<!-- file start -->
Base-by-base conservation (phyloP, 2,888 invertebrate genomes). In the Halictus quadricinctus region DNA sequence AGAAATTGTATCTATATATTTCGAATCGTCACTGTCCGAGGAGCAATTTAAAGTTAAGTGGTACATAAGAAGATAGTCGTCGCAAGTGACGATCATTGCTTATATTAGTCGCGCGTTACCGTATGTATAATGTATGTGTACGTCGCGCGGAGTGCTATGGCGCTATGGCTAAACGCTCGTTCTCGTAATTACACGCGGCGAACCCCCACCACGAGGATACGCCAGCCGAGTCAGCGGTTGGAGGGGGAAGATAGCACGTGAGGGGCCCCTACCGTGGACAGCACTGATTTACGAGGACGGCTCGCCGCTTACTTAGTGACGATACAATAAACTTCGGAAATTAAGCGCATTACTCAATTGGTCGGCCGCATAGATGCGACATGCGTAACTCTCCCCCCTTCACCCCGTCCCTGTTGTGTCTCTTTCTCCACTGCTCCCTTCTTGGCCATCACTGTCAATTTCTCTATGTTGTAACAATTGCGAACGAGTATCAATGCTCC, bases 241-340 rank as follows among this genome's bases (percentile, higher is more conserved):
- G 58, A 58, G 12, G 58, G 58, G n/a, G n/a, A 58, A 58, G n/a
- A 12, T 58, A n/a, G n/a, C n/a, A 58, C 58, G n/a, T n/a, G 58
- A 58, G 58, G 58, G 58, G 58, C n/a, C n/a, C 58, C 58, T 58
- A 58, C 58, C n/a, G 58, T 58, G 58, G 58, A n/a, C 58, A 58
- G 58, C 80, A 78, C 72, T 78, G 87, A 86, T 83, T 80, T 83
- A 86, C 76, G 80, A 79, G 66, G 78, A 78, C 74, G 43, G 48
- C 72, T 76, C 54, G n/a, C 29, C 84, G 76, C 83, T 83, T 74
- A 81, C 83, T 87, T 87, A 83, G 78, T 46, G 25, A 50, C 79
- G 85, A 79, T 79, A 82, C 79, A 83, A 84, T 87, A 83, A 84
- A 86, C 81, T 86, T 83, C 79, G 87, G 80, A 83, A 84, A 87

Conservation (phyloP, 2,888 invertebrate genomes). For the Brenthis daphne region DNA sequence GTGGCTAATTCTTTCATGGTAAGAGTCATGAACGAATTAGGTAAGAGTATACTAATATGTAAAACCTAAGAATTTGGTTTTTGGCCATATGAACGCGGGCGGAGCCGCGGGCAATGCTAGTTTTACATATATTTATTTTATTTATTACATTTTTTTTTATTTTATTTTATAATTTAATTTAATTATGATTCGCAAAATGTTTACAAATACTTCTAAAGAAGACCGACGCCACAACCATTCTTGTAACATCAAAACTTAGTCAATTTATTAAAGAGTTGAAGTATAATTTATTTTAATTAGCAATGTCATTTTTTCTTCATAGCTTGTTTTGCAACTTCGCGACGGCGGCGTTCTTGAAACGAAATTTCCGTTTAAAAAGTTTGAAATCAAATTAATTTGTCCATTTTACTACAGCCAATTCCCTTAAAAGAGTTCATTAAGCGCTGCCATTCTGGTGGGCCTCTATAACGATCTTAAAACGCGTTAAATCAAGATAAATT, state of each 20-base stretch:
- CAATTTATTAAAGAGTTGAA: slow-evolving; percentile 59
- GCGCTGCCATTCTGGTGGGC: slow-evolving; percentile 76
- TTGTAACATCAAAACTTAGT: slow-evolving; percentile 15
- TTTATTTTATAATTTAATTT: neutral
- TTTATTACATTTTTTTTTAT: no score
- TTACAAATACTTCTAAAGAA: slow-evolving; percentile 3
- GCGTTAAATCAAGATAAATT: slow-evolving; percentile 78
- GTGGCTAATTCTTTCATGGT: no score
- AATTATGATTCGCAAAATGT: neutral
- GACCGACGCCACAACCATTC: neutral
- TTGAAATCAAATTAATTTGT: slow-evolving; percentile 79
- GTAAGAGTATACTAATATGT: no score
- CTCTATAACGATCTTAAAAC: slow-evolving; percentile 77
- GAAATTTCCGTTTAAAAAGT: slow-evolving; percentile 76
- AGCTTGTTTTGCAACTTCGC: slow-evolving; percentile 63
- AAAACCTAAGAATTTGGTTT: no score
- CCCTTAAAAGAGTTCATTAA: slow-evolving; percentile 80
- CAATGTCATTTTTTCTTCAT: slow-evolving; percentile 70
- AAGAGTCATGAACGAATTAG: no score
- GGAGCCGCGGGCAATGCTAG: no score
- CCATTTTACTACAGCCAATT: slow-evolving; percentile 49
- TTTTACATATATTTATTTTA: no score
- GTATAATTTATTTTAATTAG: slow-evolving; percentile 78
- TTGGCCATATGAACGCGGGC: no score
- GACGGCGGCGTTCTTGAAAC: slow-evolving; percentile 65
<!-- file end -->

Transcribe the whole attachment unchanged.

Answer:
Base-by-base conservation (phyloP, 2,888 invertebrate genomes). In the Halictus quadricinctus region DNA sequence AGAAATTGTATCTATATATTTCGAATCGTCACTGTCCGAGGAGCAATTTAAAGTTAAGTGGTACATAAGAAGATAGTCGTCGCAAGTGACGATCATTGCTTATATTAGTCGCGCGTTACCGTATGTATAATGTATGTGTACGTCGCGCGGAGTGCTATGGCGCTATGGCTAAACGCTCGTTCTCGTAATTACACGCGGCGAACCCCCACCACGAGGATACGCCAGCCGAGTCAGCGGTTGGAGGGGGAAGATAGCACGTGAGGGGCCCCTACCGTGGACAGCACTGATTTACGAGGACGGCTCGCCGCTTACTTAGTGACGATACAATAAACTTCGGAAATTAAGCGCATTACTCAATTGGTCGGCCGCATAGATGCGACATGCGTAACTCTCCCCCCTTCACCCCGTCCCTGTTGTGTCTCTTTCTCCACTGCTCCCTTCTTGGCCATCACTGTCAATTTCTCTATGTTGTAACAATTGCGAACGAGTATCAATGCTCC, bases 241-340 rank as follows among this genome's bases (percentile, higher is more conserved):
- G 58, A 58, G 12, G 58, G 58, G n/a, G n/a, A 58, A 58, G n/a
- A 12, T 58, A n/a, G n/a, C n/a, A 58, C 58, G n/a, T n/a, G 58
- A 58, G 58, G 58, G 58, G 58, C n/a, C n/a, C 58, C 58, T 58
- A 58, C 58, C n/a, G 58, T 58, G 58, G 58, A n/a, C 58, A 58
- G 58, C 80, A 78, C 72, T 78, G 87, A 86, T 83, T 80, T 83
- A 86, C 76, G 80, A 79, G 66, G 78, A 78, C 74, G 43, G 48
- C 72, T 76, C 54, G n/a, C 29, C 84, G 76, C 83, T 83, T 74
- A 81, C 83, T 87, T 87, A 83, G 78, T 46, G 25, A 50, C 79
- G 85, A 79, T 79, A 82, C 79, A 83, A 84, T 87, A 83, A 84
- A 86, C 81, T 86, T 83, C 79, G 87, G 80, A 83, A 84, A 87

Conservation (phyloP, 2,888 invertebrate genomes). For the Brenthis daphne region DNA sequence GTGGCTAATTCTTTCATGGTAAGAGTCATGAACGAATTAGGTAAGAGTATACTAATATGTAAAACCTAAGAATTTGGTTTTTGGCCATATGAACGCGGGCGGAGCCGCGGGCAATGCTAGTTTTACATATATTTATTTTATTTATTACATTTTTTTTTATTTTATTTTATAATTTAATTTAATTATGATTCGCAAAATGTTTACAAATACTTCTAAAGAAGACCGACGCCACAACCATTCTTGTAACATCAAAACTTAGTCAATTTATTAAAGAGTTGAAGTATAATTTATTTTAATTAGCAATGTCATTTTTTCTTCATAGCTTGTTTTGCAACTTCGCGACGGCGGCGTTCTTGAAACGAAATTTCCGTTTAAAAAGTTTGAAATCAAATTAATTTGTCCATTTTACTACAGCCAATTCCCTTAAAAGAGTTCATTAAGCGCTGCCATTCTGGTGGGCCTCTATAACGATCTTAAAACGCGTTAAATCAAGATAAATT, state of each 20-base stretch:
- CAATTTATTAAAGAGTTGAA: slow-evolving; percentile 59
- GCGCTGCCATTCTGGTGGGC: slow-evolving; percentile 76
- TTGTAACATCAAAACTTAGT: slow-evolving; percentile 15
- TTTATTTTATAATTTAATTT: neutral
- TTTATTACATTTTTTTTTAT: no score
- TTACAAATACTTCTAAAGAA: slow-evolving; percentile 3
- GCGTTAAATCAAGATAAATT: slow-evolving; percentile 78
- GTGGCTAATTCTTTCATGGT: no score
- AATTATGATTCGCAAAATGT: neutral
- GACCGACGCCACAACCATTC: neutral
- TTGAAATCAAATTAATTTGT: slow-evolving; percentile 79
- GTAAGAGTATACTAATATGT: no score
- CTCTATAACGATCTTAAAAC: slow-evolving; percentile 77
- GAAATTTCCGTTTAAAAAGT: slow-evolving; percentile 76
- AGCTTGTTTTGCAACTTCGC: slow-evolving; percentile 63
- AAAACCTAAGAATTTGGTTT: no score
- CCCTTAAAAGAGTTCATTAA: slow-evolving; percentile 80
- CAATGTCATTTTTTCTTCAT: slow-evolving; percentile 70
- AAGAGTCATGAACGAATTAG: no score
- GGAGCCGCGGGCAATGCTAG: no score
- CCATTTTACTACAGCCAATT: slow-evolving; percentile 49
- TTTTACATATATTTATTTTA: no score
- GTATAATTTATTTTAATTAG: slow-evolving; percentile 78
- TTGGCCATATGAACGCGGGC: no score
- GACGGCGGCGTTCTTGAAAC: slow-evolving; percentile 65